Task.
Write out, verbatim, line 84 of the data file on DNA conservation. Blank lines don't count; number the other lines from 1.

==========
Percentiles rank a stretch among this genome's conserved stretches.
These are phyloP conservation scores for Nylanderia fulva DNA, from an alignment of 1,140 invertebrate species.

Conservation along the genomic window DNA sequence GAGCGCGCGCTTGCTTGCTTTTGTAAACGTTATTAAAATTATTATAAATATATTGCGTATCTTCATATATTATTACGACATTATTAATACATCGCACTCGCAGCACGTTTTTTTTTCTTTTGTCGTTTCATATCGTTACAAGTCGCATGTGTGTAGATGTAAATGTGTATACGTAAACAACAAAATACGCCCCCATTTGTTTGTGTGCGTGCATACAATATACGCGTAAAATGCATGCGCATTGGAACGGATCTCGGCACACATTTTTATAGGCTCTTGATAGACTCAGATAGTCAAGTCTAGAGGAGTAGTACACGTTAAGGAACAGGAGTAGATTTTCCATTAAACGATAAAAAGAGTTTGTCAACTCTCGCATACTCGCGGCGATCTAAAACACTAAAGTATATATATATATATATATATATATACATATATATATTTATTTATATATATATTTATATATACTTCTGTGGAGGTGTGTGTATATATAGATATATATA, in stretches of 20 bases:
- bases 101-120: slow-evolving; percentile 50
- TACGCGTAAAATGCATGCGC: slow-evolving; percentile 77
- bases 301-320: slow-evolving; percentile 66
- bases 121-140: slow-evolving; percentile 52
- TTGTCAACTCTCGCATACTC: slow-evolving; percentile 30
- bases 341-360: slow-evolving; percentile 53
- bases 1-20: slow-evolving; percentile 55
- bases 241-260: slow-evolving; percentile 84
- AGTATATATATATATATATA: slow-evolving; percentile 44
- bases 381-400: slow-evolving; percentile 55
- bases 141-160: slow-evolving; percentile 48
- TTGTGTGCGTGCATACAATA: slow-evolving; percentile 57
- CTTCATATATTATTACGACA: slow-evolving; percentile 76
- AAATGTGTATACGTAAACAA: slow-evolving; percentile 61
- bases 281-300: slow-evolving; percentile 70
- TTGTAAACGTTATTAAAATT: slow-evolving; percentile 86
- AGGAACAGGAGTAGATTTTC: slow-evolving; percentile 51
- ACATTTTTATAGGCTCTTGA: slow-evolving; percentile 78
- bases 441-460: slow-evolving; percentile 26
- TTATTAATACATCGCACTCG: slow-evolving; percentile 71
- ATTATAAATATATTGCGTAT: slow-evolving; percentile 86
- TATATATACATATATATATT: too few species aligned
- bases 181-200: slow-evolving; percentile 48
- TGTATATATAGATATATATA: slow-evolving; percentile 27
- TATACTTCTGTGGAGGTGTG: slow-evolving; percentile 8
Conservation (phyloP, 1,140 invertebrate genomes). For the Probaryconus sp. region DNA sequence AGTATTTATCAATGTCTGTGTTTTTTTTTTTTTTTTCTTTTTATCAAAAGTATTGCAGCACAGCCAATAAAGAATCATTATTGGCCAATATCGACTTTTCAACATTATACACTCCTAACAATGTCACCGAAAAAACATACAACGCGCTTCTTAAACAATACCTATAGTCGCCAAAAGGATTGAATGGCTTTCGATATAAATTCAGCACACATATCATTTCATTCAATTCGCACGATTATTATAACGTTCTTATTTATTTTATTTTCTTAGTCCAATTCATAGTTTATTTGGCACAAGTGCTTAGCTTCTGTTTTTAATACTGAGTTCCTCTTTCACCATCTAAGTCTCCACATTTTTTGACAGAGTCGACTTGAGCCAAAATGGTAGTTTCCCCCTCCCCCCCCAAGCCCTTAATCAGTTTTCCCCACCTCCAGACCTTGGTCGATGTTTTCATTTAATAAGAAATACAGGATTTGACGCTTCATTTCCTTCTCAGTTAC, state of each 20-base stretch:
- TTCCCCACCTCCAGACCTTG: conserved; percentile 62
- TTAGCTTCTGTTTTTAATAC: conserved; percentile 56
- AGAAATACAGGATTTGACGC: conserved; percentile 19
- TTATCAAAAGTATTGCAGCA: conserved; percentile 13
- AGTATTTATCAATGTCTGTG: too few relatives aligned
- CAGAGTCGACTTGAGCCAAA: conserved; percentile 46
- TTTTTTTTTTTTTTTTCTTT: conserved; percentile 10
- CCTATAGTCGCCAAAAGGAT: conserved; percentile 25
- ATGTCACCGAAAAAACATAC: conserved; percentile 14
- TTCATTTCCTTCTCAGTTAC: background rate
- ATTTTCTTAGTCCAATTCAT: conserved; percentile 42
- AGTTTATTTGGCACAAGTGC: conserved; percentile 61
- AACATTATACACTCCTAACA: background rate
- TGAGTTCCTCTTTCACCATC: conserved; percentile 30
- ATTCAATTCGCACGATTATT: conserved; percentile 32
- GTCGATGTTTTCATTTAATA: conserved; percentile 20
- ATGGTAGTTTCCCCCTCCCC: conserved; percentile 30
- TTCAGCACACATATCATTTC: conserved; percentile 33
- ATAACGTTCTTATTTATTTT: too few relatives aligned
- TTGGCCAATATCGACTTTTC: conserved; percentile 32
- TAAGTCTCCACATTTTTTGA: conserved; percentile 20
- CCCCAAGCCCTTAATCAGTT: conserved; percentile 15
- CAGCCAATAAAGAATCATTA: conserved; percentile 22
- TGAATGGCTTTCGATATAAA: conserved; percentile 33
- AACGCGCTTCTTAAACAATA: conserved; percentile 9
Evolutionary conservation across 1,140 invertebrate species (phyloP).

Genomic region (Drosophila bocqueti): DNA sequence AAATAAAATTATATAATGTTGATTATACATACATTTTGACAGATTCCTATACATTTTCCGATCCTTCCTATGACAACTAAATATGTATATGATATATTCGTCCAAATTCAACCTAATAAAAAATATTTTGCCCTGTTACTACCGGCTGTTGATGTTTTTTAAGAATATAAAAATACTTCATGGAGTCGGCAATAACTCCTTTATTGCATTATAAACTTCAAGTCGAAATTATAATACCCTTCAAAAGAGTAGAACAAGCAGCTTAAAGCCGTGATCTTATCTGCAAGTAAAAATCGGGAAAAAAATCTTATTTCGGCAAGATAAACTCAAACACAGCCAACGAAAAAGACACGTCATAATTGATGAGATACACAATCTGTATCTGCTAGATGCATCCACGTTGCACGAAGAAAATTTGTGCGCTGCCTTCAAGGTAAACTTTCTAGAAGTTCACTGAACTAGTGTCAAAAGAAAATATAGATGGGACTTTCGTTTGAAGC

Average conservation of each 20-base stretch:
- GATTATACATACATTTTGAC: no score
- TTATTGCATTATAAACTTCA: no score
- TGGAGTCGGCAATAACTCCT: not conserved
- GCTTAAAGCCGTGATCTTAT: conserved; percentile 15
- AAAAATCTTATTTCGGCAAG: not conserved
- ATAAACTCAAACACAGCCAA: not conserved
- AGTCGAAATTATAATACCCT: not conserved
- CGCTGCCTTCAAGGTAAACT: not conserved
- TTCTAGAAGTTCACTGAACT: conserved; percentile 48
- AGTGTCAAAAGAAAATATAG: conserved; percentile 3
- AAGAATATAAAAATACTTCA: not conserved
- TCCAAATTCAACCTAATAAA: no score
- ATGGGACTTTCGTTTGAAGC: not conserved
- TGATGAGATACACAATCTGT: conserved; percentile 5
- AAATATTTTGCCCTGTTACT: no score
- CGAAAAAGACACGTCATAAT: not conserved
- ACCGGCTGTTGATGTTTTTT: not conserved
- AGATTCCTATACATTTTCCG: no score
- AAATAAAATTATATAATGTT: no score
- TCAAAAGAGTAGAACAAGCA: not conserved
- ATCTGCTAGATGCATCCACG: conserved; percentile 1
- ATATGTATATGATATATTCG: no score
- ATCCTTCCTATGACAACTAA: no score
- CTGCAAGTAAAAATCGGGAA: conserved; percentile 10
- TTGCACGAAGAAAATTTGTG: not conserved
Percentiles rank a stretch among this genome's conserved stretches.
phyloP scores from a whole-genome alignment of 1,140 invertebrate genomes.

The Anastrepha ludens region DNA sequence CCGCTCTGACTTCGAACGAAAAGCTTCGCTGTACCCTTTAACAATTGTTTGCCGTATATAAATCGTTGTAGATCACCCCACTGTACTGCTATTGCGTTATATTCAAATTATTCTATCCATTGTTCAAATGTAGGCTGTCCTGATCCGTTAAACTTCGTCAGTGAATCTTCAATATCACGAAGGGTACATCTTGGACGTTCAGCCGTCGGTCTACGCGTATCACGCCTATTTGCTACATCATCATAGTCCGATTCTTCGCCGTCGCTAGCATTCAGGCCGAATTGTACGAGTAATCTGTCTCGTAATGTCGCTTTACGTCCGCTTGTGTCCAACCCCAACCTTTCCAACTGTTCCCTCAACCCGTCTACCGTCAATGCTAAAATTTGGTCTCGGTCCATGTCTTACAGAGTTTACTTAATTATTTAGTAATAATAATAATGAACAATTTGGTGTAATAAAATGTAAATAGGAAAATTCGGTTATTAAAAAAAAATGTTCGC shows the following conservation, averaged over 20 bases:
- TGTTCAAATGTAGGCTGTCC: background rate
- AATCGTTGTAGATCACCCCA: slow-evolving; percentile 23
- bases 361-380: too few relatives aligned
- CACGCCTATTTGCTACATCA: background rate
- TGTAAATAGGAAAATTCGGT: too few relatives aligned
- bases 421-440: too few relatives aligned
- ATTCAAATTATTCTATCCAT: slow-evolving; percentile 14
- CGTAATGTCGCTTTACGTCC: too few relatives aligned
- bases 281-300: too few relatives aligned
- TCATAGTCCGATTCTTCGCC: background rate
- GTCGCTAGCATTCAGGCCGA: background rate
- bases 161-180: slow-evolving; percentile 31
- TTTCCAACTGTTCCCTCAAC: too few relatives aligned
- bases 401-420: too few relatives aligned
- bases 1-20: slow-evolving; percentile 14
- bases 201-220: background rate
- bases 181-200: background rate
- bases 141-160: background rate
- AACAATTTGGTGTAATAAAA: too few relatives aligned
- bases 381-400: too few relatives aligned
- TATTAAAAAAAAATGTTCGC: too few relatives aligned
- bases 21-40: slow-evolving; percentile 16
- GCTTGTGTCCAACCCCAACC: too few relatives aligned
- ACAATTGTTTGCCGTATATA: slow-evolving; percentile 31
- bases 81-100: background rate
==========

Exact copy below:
phyloP scores from a whole-genome alignment of 1,140 invertebrate genomes.